Also among the returning performers is Adam Trent, “The Fururist,” who remains a charmer and combines his work as an illusionist with technology, and the other new cast member in the show is James More, “The Deceptionist,” who, like Goodwin, brings actual fire to the stage.
One word of warning about The Illusionists. It features a rather hard sell of a “The Ultimate Magic Kit.” At a recent press performance, two young volunteers were given the box set as thanks for their participation in the show. Audiences were also told that it was on sale in theater, and after intermission, scores of kids were returning to their seats with their own kit, making it seem as though for one final trick The Illusionists had made Santa Claus appear well before December 25.
---- Andy Propst
The Illusionists plays at the Neil Simon Theatre (250 West 52nd Street). For more information and tickets, visit: www.theillusionistslive.com.
Ana Villafañe and Josh Segarra in On Your Feet
Will the rhythm get you at the new bio-tuner On Your Feet, which tracks Gloria Estefan’s journey from an ordinary life in Miami to that of a global singing sensation? The answer is neither an emphatic “yes” nor a heartfelt “no.” Instead, the best response is “sporadically.” For while this new show, playing at the Marquis Theatre, features a by-the-numbers rise-to-fame book by Alexander Dinelaris that can dull the senses, it also has some electrifying elements ranging from Anna Villafañe’s dynamically charismatic and powerfully sung performance as Estefan to Sergio Trujillo’s sizzling choreography.
On Your Feet begins just before one of the most well-known moments in the singer’s life: the bus crash that shattered her vertebrae, resulting in major surgery and months of physical therapy. The musical then flashes back to her life as a child in Miami and moves forward to chronicle her initial encounter with the man who would become her husband, Emilio Estefan (Josh Segarra), and their first successes together when she was singing with Miami Sound Machine.
After achieving superstar status in the Latin countries, Gloria and Emilio find that the music industry greets their desire to crossover into the English market with a mixture of disdain and incredulity, and it’s not until after concerted grassroots efforts to get “Dr. Beat” and later “Conga” played in clubs and requested on radio, that their work as artists for a “mainstream” audience is taken seriously.
During this first half of On Your Feet, Dinelaris’ book both traffics in the sorts of clichés that undermine dramatized biographies. In a tape recording that he sends to his daughter from his tour of duty in Vietnam, Gloria’s father, José (Eliseo Roman), says “You’re a born artist, my angel. And one day you’re going to be a big star!” As I later learned from my theater companion, Estefan still has recordings she and her father traded during his time “in country.” Perhaps, he actually said something to this effect, but on stage, the words thud.
Beyond the clichés, Dinelaris’ book minimizes the success that the Estefans and Miami Sound Machine enjoyed in Central and South America, the Caribbean, and to some degree Europe. Neither “Making a lot of noise in, let’s see: Venezuela, Peru, Honduras, Argentina...” nor “Your numbers are terrific in the Latin Markets” fully communicate the sort of superstardom that they were enjoying outside of the U.S.
Similarly, their work in this country before crossover success is made to look cloyingly cute as Gloria offers up “Conga” at a series of private parties. She has to peddle the tune at a Bar Mitzvah, an Italian wedding, and finally a Shriners’ convention. Equally cutesy are the sort of I Love Lucy jokes that arise from Emilio’s heavy accent. Dinelaris’ book never reaches the moment where he has to shout “Gloria, you have some ‘splaining to do,” but it gets awfully close.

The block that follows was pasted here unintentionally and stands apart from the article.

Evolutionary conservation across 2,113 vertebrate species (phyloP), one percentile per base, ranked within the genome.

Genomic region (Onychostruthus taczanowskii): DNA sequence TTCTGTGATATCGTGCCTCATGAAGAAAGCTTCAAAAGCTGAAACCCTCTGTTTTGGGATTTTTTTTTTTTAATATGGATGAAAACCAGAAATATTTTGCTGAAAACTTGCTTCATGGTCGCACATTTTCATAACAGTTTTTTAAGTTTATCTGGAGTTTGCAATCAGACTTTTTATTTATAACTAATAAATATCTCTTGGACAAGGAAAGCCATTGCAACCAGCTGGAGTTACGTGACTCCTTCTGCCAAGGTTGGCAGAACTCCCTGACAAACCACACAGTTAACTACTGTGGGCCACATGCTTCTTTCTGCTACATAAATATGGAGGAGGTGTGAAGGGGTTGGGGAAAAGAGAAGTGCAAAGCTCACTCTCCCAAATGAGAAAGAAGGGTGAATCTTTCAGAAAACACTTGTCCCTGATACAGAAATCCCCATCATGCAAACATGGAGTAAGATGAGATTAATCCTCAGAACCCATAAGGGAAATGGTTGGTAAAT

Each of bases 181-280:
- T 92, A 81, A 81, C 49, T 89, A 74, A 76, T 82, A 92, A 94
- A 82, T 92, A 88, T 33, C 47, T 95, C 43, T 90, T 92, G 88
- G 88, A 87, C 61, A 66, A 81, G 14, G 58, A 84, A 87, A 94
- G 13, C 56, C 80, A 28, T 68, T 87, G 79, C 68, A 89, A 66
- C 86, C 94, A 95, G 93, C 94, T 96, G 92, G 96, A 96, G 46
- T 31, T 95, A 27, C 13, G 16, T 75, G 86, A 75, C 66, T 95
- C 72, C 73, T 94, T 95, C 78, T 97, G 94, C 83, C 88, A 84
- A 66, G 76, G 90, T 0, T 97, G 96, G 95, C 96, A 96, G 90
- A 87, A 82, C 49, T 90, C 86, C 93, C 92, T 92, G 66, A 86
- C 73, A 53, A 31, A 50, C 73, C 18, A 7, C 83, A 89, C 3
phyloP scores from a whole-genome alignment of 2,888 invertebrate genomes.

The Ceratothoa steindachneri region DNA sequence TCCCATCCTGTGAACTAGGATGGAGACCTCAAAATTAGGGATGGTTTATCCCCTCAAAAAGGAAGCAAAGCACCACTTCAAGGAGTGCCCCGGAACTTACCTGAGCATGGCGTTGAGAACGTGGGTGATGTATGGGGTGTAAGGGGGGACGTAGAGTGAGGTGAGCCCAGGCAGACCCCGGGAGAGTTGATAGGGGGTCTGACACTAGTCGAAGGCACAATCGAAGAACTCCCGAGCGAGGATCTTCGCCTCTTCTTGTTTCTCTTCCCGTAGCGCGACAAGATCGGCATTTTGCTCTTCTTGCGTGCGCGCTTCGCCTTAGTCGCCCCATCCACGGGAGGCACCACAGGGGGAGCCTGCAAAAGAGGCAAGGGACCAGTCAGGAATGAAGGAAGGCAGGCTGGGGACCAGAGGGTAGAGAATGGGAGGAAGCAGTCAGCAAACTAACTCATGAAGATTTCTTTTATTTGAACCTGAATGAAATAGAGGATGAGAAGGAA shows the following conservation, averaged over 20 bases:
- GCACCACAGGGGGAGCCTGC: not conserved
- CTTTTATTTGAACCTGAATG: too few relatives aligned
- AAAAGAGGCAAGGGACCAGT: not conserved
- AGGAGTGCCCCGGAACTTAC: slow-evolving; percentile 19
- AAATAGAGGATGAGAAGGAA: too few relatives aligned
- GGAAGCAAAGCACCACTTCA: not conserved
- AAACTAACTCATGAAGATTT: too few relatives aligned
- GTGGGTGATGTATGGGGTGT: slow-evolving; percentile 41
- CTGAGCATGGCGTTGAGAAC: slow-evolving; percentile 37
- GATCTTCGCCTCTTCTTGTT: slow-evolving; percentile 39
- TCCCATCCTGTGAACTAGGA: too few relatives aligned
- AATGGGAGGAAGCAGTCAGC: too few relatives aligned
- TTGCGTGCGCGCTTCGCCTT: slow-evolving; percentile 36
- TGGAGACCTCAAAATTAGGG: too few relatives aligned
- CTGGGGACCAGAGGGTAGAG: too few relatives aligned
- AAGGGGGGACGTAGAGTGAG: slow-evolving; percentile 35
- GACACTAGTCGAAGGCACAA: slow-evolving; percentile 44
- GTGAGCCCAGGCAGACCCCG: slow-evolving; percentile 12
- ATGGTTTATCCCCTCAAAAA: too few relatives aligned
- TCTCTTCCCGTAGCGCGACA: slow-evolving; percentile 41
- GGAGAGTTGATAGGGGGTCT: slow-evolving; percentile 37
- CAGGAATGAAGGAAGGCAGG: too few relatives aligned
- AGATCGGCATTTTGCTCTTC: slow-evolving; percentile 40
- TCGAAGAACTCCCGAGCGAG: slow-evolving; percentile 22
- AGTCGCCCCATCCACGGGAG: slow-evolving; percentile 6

Thankfully, though, theatergoers never have to wait too long before On Your Feet bursts into song and dance, and at these moments, the musical’s shortcomings all but disappear. Of course, the production numbers generally use the singer’s biggest hits (which also include “Rhythm Is Gonna Get You” and “Get on Your Feet”) while her ballads and other material are used for more intimate numbers.
One stunning exception is “Mi Tierra,” the title tune from a 1993 album, which becomes a stunningly designed and performed number as the show flashes back to her mother’s life in pre-Castro Cuba. It’s rendered with poignancy and passion by Andrea Burns (looking stunning in one of costume designer ESosa’s most lavish creations for the production) and unfolds in a beautiful partial recreation of a Havana nightclub circa 1959 (David Rockwell’s handsome sets are a marvel of economy).
The inclusion of this number and others from Estefan’s Spanish-language albums actually reveals her shrewdness and gifts as a songwriter (particularly as one witnesses the genesis of “Conga”) and one hopes that one day she might turn her ear and pen toward writing an original musical to bring her unique fusion sound to the Great White Way.
Throughout Villafañe belts out song after song and leads the company in Trujillo’s dances filled with swiveling hips, swirling skirts, and staccato steps. Beyond her prowess in the musical numbers, she brings both sweetness and strength to the book scenes, matching the sort of charisma that made the actual Gloria Estefan a star.
Once On Your Feet has come full circle to the night of the bus crash, and then, begins to dutifully chart Estefan’s recovery and return to the stage, Villafañe’s performance takes a somewhat darker turn, and yet it remains unquestionably engaging.
Segarra’s performance as Emilio courses with a gentle machismo. He also brings an appealingly scruffy (to match his beard and moustache perhaps) sound to his songs.
Beyond the work of these two performers, and Burns’ as Gloria’s mother, On Your Feet boasts a genuinely touching turn from Alma Cuervo as her grandmother. A pint-sized performer, Eduardo Hernandez, plays the Estefan’s grade school-age son as well as a young incarnation Emilio and dances up a storm. And, as a young incarnation of Gloria, Alexandra Suarez, delivers beautifully early on with “Cuando Sali de Cuba (When I Left Cuba),” a song by Luis Maria Aguile that Estefan did in fact sing as a child. (You can find a video of her doing it on YouTube).
These performances and the music itself rouse audiences at On Your Feet, pulling them from the doldrums that come during the course of this latest Broadway bio-tuner.
---- Andy Propst
On Your Feet plays at the Marquis Theatre (1535 Broadway). For more information and tickets, visit: www.onyourfeetmusical.com.